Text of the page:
Using an Archaeological Infrastructure in Norway

Espen Uleberg, Museum of Cultural History Oslo

Keywords: Exploratory Data Analyses; Museum Database; Norway

It has for a long time been acknowledged that digital representation of archaeological objects will open up new venues for research. Llobera (2010) referred to how archaeological information can be represented, captured, and analysed through the use of information systems. Although many share this opinion, the realization of this potential is slowly being realised. One reason for this is that large datasets have relatively recently been made accessible for wider audiences. A long-lasting cooperation among the university museums in Norway has provided extensive datasets that are freely available. This paper will present the Norwegian MUSIT infrastructure and discuss some aspects and possibilities that this infrastructure affords.
MUSIT – a national infrastructure
The Norwegian university museums cooperate in the organization MUSIT (Museum IT). MUSIT creates a national infrastructure for collections for natural history and cultural history. This cooperation is a continuation of extensive projects that started in the 1990s. The main parts of the present system was developed in the early 2000s, and MUSIT is now in the process of moving to a new IT-architecture that will have a web-based user interface.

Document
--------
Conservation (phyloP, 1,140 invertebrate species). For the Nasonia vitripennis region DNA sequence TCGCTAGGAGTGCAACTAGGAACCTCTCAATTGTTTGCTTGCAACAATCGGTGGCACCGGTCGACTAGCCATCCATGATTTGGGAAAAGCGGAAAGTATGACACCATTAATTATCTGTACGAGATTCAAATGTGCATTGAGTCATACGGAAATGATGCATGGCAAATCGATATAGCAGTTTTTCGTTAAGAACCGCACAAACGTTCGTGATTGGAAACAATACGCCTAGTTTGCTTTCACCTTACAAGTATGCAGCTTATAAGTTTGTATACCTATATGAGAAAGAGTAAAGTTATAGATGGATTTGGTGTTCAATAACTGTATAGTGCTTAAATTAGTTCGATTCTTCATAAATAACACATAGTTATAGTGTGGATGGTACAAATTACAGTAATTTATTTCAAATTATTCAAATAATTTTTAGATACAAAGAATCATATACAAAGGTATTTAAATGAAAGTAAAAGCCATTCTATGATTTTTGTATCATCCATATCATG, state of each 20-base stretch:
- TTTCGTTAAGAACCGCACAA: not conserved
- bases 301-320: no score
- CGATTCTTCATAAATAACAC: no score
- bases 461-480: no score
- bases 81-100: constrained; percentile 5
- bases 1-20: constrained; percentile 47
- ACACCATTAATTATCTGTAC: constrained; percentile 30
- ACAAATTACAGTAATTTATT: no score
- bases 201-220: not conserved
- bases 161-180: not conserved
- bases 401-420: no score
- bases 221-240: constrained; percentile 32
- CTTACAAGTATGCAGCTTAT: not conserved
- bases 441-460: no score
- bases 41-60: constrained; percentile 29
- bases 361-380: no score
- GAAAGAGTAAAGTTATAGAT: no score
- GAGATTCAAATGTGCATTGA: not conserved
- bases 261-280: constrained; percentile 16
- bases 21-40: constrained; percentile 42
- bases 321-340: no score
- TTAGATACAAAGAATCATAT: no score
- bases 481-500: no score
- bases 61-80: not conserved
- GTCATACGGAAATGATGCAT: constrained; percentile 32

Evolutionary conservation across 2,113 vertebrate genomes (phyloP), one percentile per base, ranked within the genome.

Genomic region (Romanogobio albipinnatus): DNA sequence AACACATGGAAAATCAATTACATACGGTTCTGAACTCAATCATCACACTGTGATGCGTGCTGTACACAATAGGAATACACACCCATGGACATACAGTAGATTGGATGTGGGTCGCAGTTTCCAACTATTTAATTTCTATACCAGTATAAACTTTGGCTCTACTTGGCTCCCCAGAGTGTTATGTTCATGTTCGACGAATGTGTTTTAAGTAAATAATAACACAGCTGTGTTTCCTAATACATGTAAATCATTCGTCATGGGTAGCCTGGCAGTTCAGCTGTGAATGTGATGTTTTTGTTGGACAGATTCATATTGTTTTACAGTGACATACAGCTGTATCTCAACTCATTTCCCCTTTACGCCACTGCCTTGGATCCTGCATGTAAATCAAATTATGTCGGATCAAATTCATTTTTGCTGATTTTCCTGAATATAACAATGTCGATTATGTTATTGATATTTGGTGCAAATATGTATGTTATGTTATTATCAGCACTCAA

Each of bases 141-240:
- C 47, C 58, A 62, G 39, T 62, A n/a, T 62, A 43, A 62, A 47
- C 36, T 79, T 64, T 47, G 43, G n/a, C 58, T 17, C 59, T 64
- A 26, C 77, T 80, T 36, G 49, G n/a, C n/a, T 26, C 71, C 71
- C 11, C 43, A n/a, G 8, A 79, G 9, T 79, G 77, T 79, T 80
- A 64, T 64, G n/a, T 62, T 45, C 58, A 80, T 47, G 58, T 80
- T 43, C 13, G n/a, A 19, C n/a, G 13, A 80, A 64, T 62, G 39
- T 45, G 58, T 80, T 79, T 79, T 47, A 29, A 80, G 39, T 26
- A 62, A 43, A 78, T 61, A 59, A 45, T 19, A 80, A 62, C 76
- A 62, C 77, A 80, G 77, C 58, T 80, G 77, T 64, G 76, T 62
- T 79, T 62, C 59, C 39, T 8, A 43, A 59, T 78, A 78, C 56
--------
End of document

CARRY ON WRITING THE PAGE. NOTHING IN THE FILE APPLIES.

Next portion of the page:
The information that is available today is the result of the extensive digitalization work that was carried out in the 1990s and the fact that all cataloguing has been done in this system since 2006. The media database in MUSIT is in a certain extent integrated with archaeological, numismatic and ethnographic artefacts, while the different artefact collections are not interlinked. The new IT-architecture will improve the integration of images and artefacts, and especially the coin collection will be well integrated with the archaeological material.
The metadata from MUSIT is published at, and as of today well over 1.4 million database entries have been published. Several thousand objects are published with an image, most of them with a CC BY-SA license. In addition, almost all entries are georeferenced. This means that anyone can use this material on a webpage or download a dataset and create maps.
The work in MUSIT will follow the FAIR-principles for data publication; the data should be Findable, Accessible, Inter-operable, and Retrievable ( Several of the images and archaeological objects are linked to the Norwegian Sites and Monuments register, Askeladden, and Askeladden ( MUSIT link to each other on their web pages.

ADED (Archaeological Digital Excavation Documentation)
The Museum of Cultural History at the University of Oslo is leading the ADED project (Archaeological Digital Excavation Documentation) which will provide a further basis for integrating archaeological information. The ADED project will merge digital excavation documentation from single projects and provide a common interface where metadata can be queried across single projects.
All of the Norwegian university museums have since 2011 used the same system, Intrasis (, for excavation documentation. Intrasis can be used as a very flexible system, but the museums in Norway, thinking of a closer integration in the MUSIT system, decided to use common templates for their excavations. This has provided a solid ground for the work in ADED. ADED will become an integrated module in the MUSIT system, and in this way artefacts will be linked to their detailed context information. MUSIT also provides link to images, and the system will also include links to excavation reports.